Using the Node.js MongoDB Driver with AWS Lambda
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This article will show you how to write an AWS Lambda serverless function that connects to MongoDB Atlas to query some data and how to avoid common pitfalls that would cause poor performance.
To get started, let's create a basic lambda function. This function will be used later on to connect to our MongoDB instance.
In AWS, go to the Lambda service. From there, you can click on the "Create Function" button. Fill in the form with a name for your function, and open the advanced settings.
Because you'll want to access this function from a browser, you will need to change these settings:
- Check the "Enable function URL" option.
- Under "Auth Type," pick "NONE."
- Check the "Configure cross-origin resource sharing (CORS)" box.
Now click "Create Function" and you're ready to go. You will then be presented with a screen similar to the following.
You can see a window with some code. This function will return a 200 (OK) status code, and the body of the request will be "Hello from Lambda!".
You can test this function by going to the "Configuration" above the code editor. Then choose "Function URL" from the left navigation menu. You will then see a link labeled "Function URL." Clicking this link will open a new tab with the expected message.
If you change the code to return a different body, click "Deploy" at the top, and refresh that second tab, you will see your new message.
You've just created your first HTTPS endpoint that will serve the response generated from your function.
While it can be trivial to write simple functions, there are some considerations that you'll want to keep in mind when dealing with AWS Lambda and MongoDB.
You can write your functions directly in the code editor provided by AWS Lambda, but chances are you will want to store your code in a repository to share with your team. When you push your code, you will want to be careful not to upload some of your secret keys. With your database, for example, you wouldn't want to push your connection string accidentally. You could use an environment variable for this.
From the AWS Lambda screen, go into the "Configuration" tab at the top, and pick "Environment Variables" from the left navigation bar. Click "Edit," and you will be presented with the option to add a new environment variable. Fill in the form with the following values:
- Key: MONGODB_CONNECTION_STRING
- Value: This is a connection string
Now go back to the code editor, and use the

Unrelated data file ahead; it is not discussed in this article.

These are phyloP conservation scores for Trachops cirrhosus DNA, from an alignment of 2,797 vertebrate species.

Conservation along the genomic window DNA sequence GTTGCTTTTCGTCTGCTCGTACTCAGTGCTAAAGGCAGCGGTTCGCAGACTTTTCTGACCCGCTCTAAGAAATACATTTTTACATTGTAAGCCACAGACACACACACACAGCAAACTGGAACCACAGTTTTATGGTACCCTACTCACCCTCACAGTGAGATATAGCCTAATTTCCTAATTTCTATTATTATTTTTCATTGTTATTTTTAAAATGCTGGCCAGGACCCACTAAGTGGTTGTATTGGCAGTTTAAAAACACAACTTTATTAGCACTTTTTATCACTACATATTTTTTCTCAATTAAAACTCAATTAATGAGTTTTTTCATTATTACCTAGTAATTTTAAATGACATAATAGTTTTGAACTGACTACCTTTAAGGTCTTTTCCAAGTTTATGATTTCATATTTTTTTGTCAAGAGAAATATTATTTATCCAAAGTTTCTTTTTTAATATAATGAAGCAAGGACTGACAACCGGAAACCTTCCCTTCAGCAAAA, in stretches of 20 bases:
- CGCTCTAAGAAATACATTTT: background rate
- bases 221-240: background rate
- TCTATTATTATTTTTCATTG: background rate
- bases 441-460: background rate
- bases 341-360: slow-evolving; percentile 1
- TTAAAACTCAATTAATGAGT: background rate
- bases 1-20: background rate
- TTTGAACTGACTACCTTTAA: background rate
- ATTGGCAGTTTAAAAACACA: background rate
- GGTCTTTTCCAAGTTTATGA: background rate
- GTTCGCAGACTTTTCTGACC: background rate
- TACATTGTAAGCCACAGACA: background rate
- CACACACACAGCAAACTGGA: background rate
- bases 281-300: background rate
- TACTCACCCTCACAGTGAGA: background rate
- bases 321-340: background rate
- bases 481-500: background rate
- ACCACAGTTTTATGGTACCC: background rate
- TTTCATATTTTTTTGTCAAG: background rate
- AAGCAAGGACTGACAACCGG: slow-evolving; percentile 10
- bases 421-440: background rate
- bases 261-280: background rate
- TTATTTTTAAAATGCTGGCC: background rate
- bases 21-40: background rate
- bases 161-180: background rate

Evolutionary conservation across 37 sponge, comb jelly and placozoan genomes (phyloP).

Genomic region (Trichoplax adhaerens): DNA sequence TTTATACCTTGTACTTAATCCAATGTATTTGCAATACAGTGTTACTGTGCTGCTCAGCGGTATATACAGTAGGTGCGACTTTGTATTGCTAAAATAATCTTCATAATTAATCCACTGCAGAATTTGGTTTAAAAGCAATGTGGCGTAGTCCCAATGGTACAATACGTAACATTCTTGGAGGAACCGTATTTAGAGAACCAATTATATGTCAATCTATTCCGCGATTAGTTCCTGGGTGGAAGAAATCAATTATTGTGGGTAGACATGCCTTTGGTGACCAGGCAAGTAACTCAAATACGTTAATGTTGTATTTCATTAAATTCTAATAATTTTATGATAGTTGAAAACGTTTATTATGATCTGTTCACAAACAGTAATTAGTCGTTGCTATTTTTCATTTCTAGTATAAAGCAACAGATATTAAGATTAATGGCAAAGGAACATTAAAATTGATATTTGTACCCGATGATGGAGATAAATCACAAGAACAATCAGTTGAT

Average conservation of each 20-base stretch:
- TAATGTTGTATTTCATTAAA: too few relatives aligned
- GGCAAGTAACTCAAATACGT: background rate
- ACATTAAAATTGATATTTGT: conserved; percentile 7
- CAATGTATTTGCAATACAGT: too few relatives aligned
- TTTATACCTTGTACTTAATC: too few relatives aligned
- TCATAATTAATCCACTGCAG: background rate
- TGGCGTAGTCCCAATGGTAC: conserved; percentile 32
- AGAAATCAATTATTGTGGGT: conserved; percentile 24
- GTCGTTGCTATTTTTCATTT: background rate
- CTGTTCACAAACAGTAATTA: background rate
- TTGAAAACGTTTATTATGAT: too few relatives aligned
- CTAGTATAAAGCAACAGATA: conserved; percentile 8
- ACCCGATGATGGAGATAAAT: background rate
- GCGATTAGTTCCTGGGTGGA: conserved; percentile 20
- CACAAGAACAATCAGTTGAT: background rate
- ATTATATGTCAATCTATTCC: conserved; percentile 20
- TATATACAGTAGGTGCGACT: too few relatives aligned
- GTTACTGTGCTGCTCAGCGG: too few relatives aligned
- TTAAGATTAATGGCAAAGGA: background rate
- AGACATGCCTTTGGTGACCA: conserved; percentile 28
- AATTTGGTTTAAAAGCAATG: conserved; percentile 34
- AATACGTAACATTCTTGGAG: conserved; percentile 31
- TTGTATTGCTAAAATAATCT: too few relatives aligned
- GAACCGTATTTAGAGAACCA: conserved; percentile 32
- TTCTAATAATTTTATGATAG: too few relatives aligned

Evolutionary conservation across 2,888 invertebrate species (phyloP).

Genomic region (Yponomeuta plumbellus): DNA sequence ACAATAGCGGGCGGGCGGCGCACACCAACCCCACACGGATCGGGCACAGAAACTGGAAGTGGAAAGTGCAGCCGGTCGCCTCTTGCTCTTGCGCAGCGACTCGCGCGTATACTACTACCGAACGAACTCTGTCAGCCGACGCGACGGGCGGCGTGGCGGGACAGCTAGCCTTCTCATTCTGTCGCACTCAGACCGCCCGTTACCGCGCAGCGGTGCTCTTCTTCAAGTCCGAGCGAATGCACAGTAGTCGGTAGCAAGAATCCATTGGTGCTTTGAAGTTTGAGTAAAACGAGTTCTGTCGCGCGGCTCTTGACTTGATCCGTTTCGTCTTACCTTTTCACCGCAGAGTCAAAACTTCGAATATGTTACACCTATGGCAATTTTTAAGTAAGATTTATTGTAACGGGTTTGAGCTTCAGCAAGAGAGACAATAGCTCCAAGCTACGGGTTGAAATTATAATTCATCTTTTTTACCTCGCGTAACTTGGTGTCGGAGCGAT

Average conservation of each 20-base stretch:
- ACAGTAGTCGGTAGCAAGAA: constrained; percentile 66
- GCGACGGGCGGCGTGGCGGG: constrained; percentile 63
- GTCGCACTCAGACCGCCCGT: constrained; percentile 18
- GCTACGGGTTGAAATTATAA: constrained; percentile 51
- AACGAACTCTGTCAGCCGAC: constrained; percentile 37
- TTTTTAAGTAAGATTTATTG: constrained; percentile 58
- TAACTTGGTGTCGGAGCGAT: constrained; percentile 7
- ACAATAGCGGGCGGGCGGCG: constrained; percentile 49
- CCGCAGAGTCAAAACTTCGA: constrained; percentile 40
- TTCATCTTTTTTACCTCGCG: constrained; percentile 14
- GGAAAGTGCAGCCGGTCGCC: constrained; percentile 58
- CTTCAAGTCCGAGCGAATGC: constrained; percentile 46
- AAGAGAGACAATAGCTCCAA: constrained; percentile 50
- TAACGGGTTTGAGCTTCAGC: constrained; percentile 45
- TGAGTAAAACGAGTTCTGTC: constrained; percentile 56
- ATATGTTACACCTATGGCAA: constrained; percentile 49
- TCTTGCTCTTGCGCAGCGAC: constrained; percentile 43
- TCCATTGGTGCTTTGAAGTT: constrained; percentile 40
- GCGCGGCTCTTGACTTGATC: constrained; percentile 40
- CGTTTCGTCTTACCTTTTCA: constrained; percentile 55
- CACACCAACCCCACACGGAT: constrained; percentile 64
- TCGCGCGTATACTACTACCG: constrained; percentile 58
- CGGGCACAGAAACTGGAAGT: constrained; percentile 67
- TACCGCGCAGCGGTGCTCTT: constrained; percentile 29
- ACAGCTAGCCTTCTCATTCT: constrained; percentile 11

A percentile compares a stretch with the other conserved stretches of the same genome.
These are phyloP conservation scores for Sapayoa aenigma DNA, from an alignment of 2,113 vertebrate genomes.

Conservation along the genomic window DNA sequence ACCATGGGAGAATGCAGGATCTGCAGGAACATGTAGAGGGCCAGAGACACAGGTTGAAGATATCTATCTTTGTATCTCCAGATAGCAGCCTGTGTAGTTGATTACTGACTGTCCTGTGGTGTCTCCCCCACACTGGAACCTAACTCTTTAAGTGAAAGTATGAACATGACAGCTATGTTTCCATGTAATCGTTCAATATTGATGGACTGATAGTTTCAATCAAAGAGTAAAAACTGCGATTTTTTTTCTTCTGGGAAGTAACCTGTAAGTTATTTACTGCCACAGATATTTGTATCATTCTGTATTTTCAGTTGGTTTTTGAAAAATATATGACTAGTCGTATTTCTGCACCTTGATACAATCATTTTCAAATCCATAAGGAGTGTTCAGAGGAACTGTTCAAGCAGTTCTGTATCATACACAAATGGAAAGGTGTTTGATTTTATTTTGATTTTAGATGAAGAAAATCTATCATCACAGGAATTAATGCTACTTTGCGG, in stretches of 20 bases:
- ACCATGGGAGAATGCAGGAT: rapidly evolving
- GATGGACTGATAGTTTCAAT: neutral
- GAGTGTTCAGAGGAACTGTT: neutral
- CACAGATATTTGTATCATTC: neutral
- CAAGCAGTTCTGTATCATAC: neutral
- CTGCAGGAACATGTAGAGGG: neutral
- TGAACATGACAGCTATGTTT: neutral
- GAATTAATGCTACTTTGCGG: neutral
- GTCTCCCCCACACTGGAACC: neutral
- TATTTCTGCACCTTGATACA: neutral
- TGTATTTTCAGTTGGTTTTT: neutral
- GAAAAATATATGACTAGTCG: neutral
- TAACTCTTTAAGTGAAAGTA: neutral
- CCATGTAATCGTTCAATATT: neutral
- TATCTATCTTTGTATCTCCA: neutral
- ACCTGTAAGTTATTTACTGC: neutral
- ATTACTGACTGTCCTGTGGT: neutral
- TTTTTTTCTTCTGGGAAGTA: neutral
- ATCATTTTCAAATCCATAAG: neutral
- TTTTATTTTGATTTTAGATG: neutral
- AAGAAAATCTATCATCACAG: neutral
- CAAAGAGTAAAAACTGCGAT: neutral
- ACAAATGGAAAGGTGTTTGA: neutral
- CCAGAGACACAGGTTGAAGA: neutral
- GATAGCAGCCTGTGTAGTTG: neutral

process.env to return the newly created environment variable as the body of your request.
If you refresh the tab you opened earlier, you will see the value of that environment variable. In the example below, you will change the value of that environment variable to connect to your MongoDB Atlas database.
When you initialize a
MongoClient with the Node.js driver, it will create a pool of connections that can be used by your application. The MongoClient ensures that those connections are closed after a while so you don't reach your limit.
A common mistake when using MongoDB Atlas with AWS Lambda is creating a new connection pool every time your function gets a request. A poorly written function can lead to new connections being created every time, as displayed in the following diagram from the Atlas monitoring screen.
That sudden peak in connections comes from hitting a Lambda function every second for approximately two minutes.
The secret to fixing this is to move the creation of the MongoDB client outside the handler. This will be shown in the example below. Once the code has been fixed, you can see a significant improvement in the number of simultaneous connections.
Now that you know the pitfalls to avoid, it's time to create a function that connects to MongoDB Atlas.
Because you'll need additional packages to run this function, you won't be able to use the code editor anymore.
Create a new folder on your machine, initialize a new Node.js project using
npm, and install the
Create a new
index.mjs file in this directory, and paste in the following code.
This code will start by creating a new MongoClient. Note how the client is declared outside the handler function. This is how you'll avoid problems with your connection pool. Also, notice how it uses the connection string provided in the Lambda configuration rather than a hard-coded value.
Inside the handler, the code connects to the
sample_mflix database and the
movies collection. It then finds the first 10 results and converts them into an array.
The 10 results are then returned as the body of the Lambda function.
Your function is now ready to be deployed. This time, you will need to zip the content of this folder. To do so, you can use your favorite GUI or the following command if you have the
zip utility installed.
Go back to the Lambda code editor, and look for the "Upload from" button in the upper right corner of the editor. Choose your newly created
output.zip file, and click "Save."
Now go back to the tab with the result of the function, and hit refresh. You should see the first 10 documents from the
Using AWS Lambda is a great way to write small functions that can run efficiently without worrying about configuring servers. It's also a very cost-effective way to host your application since you only pay per usage. You can find more details on how to build Lambda functions to connect to your MongoDB database in the .